Different Types of Therapy and Their Benefits

There is a popular conception of therapy – that is the classic form of ‘talk therapy.’ It involves a psychologist with a pencil and a notepad, a couch, and a client. Some approaches still use this method, but there are quite a few different types of therapies that might be used – sometimes a combination of one or more – to assist clients when it comes to overcoming problems that can range from mental issues to addictions and more.

Some types of therapy are inpatient, some are given through an intensive outpatient program, and some are just casual outpatient programs. In each case, the goal is to give the client or patient an environment that is not judgmental and will allow both the provider of the therapy and the client to work in tandem to reach a set of goals they have agreed upon.

Here is a quick look at a couple of types of therapy.


This is one of the treatment modalities that is the most well-known. However, it also tends to be understood by patients. It was founded by the famed psychoanalyst Sigmund Freud and consists of therapists listening to their patients talk about events in their lives, which is why this is often called ‘talk therapy.’ The therapist will look for things like significant events or patterns that might play a role in the difficulties the client is having. Therapists subscribe to a school of thought that things like childhood events, as well as unconscious motivations, thoughts, and feelings,  play a role in maladaptive behaviors and mental illness.

This type of therapy is much criticized by people who claim that it takes too long, is expensive, and typically ineffective, but it does offer its benefits. The therapist offers the client a nonjudgmental and empathetic environment where the client will feel safe when it comes to revealing actions and/or feelings that led to tension or stress, that might then lead to worse things, like violence or an addiction.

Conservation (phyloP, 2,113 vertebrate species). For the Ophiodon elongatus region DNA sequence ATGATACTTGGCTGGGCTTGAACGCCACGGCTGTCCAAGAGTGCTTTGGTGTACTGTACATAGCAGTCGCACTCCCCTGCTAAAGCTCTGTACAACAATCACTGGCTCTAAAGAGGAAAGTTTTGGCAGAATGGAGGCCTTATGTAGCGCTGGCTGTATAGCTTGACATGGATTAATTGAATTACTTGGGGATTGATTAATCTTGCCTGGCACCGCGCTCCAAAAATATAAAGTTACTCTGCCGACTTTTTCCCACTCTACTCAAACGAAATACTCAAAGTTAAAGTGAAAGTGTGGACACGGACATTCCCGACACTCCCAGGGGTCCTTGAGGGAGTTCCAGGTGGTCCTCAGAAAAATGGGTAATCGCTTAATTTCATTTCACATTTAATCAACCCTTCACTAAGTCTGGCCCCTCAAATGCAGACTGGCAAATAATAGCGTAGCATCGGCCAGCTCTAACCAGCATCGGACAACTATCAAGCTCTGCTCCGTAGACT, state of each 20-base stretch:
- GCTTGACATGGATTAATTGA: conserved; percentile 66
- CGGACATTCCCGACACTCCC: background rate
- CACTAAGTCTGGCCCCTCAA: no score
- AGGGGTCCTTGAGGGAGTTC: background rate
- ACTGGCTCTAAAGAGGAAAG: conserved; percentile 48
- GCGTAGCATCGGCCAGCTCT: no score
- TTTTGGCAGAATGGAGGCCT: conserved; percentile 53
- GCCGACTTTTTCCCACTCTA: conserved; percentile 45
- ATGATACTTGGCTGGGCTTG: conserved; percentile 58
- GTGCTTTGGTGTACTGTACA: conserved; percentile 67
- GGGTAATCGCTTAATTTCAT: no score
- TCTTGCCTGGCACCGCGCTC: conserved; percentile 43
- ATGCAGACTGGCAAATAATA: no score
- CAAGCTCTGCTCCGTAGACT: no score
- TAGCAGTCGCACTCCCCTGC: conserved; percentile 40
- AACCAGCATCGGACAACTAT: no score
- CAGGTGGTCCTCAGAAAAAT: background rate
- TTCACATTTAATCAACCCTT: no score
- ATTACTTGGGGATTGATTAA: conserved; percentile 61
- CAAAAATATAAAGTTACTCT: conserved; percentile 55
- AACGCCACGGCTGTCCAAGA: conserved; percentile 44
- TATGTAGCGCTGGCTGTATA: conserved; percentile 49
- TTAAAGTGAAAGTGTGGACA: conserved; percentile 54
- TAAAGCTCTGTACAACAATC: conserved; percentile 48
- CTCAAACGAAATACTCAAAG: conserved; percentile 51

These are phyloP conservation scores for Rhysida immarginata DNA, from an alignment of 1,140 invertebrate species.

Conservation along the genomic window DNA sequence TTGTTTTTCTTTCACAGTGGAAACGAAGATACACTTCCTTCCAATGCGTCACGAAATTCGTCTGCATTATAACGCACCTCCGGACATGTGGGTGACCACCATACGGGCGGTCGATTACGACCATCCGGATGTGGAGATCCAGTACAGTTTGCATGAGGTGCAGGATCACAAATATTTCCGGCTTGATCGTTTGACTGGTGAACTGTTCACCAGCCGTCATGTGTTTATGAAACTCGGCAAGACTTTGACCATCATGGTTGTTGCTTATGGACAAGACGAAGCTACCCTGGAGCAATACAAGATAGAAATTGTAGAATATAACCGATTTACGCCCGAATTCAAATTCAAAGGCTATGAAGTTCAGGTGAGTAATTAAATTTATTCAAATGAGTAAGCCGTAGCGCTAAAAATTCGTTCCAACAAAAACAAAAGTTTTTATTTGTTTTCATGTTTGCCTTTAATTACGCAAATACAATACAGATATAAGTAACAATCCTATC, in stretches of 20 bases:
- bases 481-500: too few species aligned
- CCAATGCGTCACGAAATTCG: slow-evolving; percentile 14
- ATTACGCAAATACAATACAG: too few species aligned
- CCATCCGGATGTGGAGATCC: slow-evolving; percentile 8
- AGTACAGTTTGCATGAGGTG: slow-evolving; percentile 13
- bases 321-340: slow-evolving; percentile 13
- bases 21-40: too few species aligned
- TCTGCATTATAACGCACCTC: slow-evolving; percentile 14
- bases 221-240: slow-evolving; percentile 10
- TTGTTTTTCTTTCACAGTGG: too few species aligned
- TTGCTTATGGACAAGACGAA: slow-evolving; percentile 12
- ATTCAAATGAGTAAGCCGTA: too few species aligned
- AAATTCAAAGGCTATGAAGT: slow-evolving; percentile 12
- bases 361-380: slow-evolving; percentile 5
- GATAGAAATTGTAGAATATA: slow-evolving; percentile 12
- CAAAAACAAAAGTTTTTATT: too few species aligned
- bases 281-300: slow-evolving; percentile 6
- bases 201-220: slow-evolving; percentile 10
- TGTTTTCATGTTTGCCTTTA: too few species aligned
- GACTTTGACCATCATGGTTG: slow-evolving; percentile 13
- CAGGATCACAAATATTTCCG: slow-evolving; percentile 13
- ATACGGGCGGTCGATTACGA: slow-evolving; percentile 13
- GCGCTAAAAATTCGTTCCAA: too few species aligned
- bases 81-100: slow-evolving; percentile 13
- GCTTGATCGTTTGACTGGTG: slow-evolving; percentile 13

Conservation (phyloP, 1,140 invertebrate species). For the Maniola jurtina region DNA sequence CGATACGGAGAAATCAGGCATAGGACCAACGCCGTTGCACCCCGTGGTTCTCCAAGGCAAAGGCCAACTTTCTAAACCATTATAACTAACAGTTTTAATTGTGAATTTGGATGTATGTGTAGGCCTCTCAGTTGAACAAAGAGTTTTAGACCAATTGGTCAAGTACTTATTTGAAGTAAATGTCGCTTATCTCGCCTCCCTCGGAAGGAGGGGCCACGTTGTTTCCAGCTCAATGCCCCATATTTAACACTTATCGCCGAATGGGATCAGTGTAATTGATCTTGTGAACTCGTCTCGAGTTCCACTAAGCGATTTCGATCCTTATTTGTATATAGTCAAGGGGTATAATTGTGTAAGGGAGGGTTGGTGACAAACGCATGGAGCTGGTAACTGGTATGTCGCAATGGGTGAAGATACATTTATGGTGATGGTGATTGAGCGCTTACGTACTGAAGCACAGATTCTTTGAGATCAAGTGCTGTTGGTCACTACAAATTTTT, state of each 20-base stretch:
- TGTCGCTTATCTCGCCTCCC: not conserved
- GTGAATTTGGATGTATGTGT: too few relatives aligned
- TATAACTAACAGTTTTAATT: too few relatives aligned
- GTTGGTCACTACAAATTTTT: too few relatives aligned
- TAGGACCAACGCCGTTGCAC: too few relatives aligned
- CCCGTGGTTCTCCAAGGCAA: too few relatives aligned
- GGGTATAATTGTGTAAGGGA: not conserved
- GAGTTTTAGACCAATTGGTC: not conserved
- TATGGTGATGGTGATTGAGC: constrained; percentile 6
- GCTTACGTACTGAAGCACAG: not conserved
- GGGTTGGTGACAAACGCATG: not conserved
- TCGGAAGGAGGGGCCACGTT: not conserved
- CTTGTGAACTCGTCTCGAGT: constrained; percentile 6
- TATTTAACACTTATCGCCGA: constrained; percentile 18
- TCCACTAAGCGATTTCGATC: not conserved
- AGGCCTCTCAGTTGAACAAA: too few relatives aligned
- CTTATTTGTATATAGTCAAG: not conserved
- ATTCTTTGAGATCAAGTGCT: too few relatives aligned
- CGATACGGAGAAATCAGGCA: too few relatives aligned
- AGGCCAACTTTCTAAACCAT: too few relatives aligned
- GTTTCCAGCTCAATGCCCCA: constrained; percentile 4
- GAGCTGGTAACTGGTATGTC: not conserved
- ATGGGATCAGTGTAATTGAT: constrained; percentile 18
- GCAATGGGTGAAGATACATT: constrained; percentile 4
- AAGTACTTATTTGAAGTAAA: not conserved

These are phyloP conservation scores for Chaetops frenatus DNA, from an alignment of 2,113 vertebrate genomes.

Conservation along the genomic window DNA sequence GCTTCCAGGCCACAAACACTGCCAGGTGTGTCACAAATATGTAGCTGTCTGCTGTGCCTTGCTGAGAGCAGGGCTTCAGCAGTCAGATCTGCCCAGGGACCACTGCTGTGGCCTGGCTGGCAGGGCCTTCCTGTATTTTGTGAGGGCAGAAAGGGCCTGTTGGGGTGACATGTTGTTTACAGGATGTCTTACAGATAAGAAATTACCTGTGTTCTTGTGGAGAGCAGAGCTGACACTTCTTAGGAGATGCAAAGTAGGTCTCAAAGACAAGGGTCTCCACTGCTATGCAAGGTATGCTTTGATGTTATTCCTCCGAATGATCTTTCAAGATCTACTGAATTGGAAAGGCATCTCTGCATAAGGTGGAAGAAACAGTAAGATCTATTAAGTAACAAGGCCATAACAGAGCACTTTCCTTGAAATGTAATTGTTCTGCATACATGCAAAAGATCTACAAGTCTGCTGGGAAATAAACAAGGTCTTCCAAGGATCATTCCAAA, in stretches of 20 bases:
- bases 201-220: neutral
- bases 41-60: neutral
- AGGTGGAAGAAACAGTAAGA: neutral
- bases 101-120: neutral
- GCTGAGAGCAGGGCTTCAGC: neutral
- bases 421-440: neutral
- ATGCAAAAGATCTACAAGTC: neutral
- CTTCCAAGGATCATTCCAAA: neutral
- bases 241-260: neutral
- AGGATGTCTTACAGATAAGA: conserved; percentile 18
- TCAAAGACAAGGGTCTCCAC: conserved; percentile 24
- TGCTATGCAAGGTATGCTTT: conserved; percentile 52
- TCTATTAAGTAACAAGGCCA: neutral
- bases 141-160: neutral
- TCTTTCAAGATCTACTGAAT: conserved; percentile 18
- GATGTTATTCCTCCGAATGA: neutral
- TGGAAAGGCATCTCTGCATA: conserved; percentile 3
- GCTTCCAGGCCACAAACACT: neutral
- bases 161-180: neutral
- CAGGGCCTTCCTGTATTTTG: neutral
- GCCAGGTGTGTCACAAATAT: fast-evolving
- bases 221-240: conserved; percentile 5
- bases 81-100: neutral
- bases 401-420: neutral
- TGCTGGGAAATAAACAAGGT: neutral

Cognitive Behavioral

A cognitive behavioral therapist focuses on specific issues. They believe that faulty perceptions or irrational thinking lead to dysfunction. A therapist might work with clients to change their patterns of thought. This is a type of therapy that has had good results for those suffering from anxiety or depression.

Behavioral therapists will work to alter problematic behaviors that may have been trained through many years of being reinforced. A good example of this would be a therapist who works with a patient to overcome a fear of heights. The person giving the therapy might encourage their patient to face that fear gradually through experiences. First, the patient might imagine that they are riding an escalator or standing on the roof of a building. Next, that patient might expose themselves slowly to more and more intense levels of their fears until that specific phobia either disappears totally or diminishes.

Behavioral and cognitive approaches can be effective in treating specific issues. Often, both behavioral and cognitive approaches will be used to treat a disorder. The therapist who treats the client with, say, social anxiety, might assist the client when it comes to forming thinking patterns that are more accurate and by focusing on individual behaviors, like social avoidance.

These are just two types of therapies, with how they work and how they help. There are many different types of therapy, from mental to physical, and all have their benefits. If you are in need of help with a problem, don’t hesitate to seek the therapy you need.